Homes today have a lot of windows which means not a lot of wall space, so how do you incorporate your art into your new home? You stack. The ‘Gallery Wall’ has been a top hit on Pinterest for a few years now, not only because of it being a way to incorporate small pieces into a contiguous whole, but because it looks good and can be used in any space.
The ‘Sofa Wall’–When the sofa is placed on a solid wall, it is usually a large blank space or, as I’d like to call it, canvas. It’s a great place to put your new skills as a gallery wall hanger to work. It also is a way to use several pieces of work to create a cohesive whole.
The gallery wall also solves the ‘young collector’ problem. When you are just starting your art collection, you can’t always afford the large paintings by your favorite artist, so put a few small pieces together. The arrangement can be as complicated or as simple as you like.
Chose your focal point and build from there. Using similar style frames or a color theme helps to create a cohesive arrangement, but really, it’s your wall and you have to look at it, so anything goes! By choosing work that has a similar color scheme, or using the same frames, or even similar subject matter you can create a whole that is much more than the sum of its parts as in the grouping to the right of Julyan Davis’s work.
The ‘Long Hallway’–When hanging work in a long hallway or on a staircase, think about the vantage point. You don’t want one large painting on a long narrow hallway -you’ll never be able to take in the full impact of the painting. But if you hang several small pieces, you’ll be able to see the individual work as well as enjoy the whole view. As with any arrangement of work, balance is everything. From the size, color, shape, placement, you have to find a balance that works in your space.
I believe in a good mix of types of images. Add in a chalkboard with your favorite poem on in, or an object you found on a hike, or even a piece of art made by your kids, anything goes, it’s your house. The wall space in a hallway between two bedrooms-especially children’s rooms-is a good place for items that focus on them. Put a fun colorful write on calendar there that they can write in their activities and make it attractive by flanking it with fun family photographs or images of activities they participate in, or the family pets!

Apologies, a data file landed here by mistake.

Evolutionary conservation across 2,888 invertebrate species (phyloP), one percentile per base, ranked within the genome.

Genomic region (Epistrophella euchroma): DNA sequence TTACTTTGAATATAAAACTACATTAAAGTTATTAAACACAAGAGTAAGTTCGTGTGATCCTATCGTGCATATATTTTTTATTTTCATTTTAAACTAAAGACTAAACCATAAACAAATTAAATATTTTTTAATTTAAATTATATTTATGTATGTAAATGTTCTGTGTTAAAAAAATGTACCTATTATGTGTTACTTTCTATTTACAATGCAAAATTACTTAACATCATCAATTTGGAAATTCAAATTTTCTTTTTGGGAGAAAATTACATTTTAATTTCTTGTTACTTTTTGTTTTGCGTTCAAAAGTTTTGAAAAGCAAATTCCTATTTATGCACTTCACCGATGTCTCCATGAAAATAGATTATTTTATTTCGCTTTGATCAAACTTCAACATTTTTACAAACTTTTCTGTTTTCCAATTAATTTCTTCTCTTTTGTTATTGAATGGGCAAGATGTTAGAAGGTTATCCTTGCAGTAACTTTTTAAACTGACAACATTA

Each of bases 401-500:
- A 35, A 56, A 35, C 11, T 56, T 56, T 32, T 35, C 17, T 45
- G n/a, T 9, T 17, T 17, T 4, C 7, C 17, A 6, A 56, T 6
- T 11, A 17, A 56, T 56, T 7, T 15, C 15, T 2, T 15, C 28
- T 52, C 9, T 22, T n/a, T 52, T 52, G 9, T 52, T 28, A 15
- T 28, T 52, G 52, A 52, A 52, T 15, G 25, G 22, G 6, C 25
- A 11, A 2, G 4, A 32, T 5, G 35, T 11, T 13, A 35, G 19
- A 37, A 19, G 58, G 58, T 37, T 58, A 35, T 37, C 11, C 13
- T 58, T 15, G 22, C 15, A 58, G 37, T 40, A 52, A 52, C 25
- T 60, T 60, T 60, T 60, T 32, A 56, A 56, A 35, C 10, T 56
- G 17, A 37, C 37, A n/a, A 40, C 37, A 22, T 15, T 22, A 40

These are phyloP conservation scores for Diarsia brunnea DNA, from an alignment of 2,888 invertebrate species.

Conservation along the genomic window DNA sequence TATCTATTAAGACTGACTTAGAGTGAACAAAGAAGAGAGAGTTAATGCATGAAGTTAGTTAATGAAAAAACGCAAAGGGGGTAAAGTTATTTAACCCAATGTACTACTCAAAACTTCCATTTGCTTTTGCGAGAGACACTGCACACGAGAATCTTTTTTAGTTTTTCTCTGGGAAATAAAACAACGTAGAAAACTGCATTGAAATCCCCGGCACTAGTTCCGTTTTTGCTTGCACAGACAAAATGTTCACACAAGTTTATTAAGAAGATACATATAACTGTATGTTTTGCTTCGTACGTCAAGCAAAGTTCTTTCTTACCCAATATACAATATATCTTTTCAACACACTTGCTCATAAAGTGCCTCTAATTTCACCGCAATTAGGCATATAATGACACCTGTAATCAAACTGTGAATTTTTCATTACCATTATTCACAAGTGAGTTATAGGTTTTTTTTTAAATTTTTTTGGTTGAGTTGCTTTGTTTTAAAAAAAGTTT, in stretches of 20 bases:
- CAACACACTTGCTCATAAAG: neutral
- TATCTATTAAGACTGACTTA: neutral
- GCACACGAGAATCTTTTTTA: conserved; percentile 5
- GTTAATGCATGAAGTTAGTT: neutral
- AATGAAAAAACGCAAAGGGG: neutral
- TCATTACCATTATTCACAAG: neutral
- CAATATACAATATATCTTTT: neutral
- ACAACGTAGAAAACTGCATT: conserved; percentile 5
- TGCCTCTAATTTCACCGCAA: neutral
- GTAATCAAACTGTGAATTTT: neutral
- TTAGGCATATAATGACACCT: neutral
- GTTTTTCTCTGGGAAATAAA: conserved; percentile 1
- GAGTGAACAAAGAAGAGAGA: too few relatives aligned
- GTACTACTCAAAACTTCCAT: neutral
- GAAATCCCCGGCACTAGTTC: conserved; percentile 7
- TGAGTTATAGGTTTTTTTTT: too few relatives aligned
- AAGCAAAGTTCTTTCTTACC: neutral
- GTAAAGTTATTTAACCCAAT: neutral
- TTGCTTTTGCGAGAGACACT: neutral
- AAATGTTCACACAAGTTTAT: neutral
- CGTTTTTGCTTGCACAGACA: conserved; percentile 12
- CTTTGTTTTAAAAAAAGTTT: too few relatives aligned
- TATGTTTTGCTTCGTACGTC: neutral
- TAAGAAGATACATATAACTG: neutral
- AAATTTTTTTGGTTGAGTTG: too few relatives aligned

The Stairwell–One of the hardest places to figure out how to decorate is the stairwell. In a lot of homes today, because of the open floor plans and the abundance of windows, the stairwell has become a refuge for ones art collection. Usually you can control the light fairly well, there’s a good amount of space to take up, and more often no windows. As with the long hallways, it’s good to take into consideration your vantage point. As you climb the stairs you will see where you can view a larger piece from–hint: towards the top of the stairs where you can see it from the next floor–and how to create the best impact for the space.
Actually putting the wall arrangement together–There are many ways you can use to plan the placement of your gallery wall. I find the easiest way is to cut out paper shapes that match the dimensions of the pieces you want to group together and arrange them on the floor. Once you’ve got an arrangement shape wise you like, lay the objects onto the paper and see if the visual impact is what you want. If you like it, start taping those pieces of paper to the wall. Use painters tape so that it doesn’t hurt your walls when you pull it off. Making sure you have measured the distance between the hanging wire/fastener and where it needs to be hung, go slow and start putting those pesky holes in your wall. Work from your central pieces outward–you may find that you need to change things a bit once you get started. Pro tip–have some plaster hole filler and a little bit of paint on hand just in case you make a mistake. Pro tip #2–measure twice, hammer once. Check out our Pinterest board for more gallery wall ideas at https://www.pinterest.com/helenafoxfraser/gallery-wall-ideas/
Thank you for stopping by. Be sure to visit our Recent Works page to see what’s new to add to your gallery wall. Stay tuned for more tips on how to get the most out of your artwork.
Scenes from the gallery–left: top- John Budicin, bottom-William R. Davis, right: top-Mary Erickson, bottom-Scott W. Prior
Right: Paintings–Scott W. Prior, sculpture–Kent Ullberg